“A step change in building energy efficiency is needed, both for new and existing buildings,” Duncan McLaren, Friends of the Earth Scotland Chief Executive, said in response to a report published today by the Royal Academy of Engineering (20 January).

Speaking on Realising Scotland’s Clean Energy Potential at Heriot Watt University today, Duncan McLaren continued: “That’s why we are calling for at least £100m a year from the Scottish Government for area-based energy efficiency schemes, and for a regulatory approach obliging owners of privately rented properties to meet tougher energy efficiency standards.

“While we agree with Professor King that energy efficiency is the priority rather than micro-renewables, policies to encourage or even require use of appropriate micro-renewables in both the new and retrofit markets have a role to play.

“Although some micro-turbines are badly sited, in appropriate parts of Scotland microturbines can be highly efficient, repaying their carbon costs in just a few months.”

“Yet many people are still put off due to complexity and costs of the planning system. The Scottish Government should promote grant permitted development rights for households that want to install micro-wind turbines and air source heat pumps.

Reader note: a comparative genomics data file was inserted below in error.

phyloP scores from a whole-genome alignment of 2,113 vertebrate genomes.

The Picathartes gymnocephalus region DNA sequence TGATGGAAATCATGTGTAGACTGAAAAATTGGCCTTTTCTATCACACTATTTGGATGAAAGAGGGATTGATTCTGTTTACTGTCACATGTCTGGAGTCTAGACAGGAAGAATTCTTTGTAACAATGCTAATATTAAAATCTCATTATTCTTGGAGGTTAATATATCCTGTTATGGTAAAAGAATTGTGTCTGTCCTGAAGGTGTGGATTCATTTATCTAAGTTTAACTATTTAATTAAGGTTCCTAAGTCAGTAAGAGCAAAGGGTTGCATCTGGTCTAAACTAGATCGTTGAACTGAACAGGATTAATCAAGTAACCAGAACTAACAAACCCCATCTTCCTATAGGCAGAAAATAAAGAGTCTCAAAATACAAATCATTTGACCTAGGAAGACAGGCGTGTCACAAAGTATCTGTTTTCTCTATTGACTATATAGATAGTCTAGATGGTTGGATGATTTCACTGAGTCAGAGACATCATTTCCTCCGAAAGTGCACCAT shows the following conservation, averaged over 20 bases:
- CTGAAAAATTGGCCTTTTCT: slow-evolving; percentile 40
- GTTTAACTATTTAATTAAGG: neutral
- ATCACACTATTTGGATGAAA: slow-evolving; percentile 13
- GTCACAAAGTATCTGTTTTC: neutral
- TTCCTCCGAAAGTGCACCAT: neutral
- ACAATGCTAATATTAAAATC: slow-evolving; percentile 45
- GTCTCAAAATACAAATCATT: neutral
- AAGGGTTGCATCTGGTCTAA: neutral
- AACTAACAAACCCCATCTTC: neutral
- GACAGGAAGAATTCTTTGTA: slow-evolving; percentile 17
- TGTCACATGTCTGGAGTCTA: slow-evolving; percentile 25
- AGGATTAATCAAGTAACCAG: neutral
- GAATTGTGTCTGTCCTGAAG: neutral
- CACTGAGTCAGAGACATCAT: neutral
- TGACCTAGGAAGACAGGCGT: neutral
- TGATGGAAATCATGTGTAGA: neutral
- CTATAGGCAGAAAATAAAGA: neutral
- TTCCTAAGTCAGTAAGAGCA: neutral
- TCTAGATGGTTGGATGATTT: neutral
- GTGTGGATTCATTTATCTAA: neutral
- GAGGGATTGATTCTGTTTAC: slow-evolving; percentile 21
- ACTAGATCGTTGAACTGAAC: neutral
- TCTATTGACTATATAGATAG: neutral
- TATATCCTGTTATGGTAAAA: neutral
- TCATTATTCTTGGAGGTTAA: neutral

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Per Fischer, Press Office, Friends of the Earth Scotland
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Notes to editors

This comment is a response to the report Engineering a Low Carbon Built Environment, published by Royal Academy of Engineering, co-authored by Doug King, Professor of Building Engineering at the University of Bath.

At the Heriot Watt lecture, Duncan McLaren will summarise research undertaken for Friends of the Earth Scotland by Garrad Hassan and published as ‘The Power of Scotland Renewed’, which sets out a route to complete decarbonisation of Scottish electricity generation before 2030. He will elaborate on some of the practical implications for electricity transmission, energy saving, micro-renewables, and coal power, and suggest ways in which heat and transport energy use can also be decarbonised, to meet pressing Scottish and international climate change policy objectives. www.foe-scotland.org.uk/powerofscotlandrenewed

Micro-wind turbines in urban environments: an assessment, BRE Trust report FB17, ISBN 978-1-84806-021-0 www.bre.co.uk/newsdetails.jsp?id=456

Friends of the Earth Scotland is the country’s leading independent environmental campaigning organisation, and is the only organisation in Scotland that is working for environmental justice, campaigning for the planet and its people. www.foe-scotland.org.uk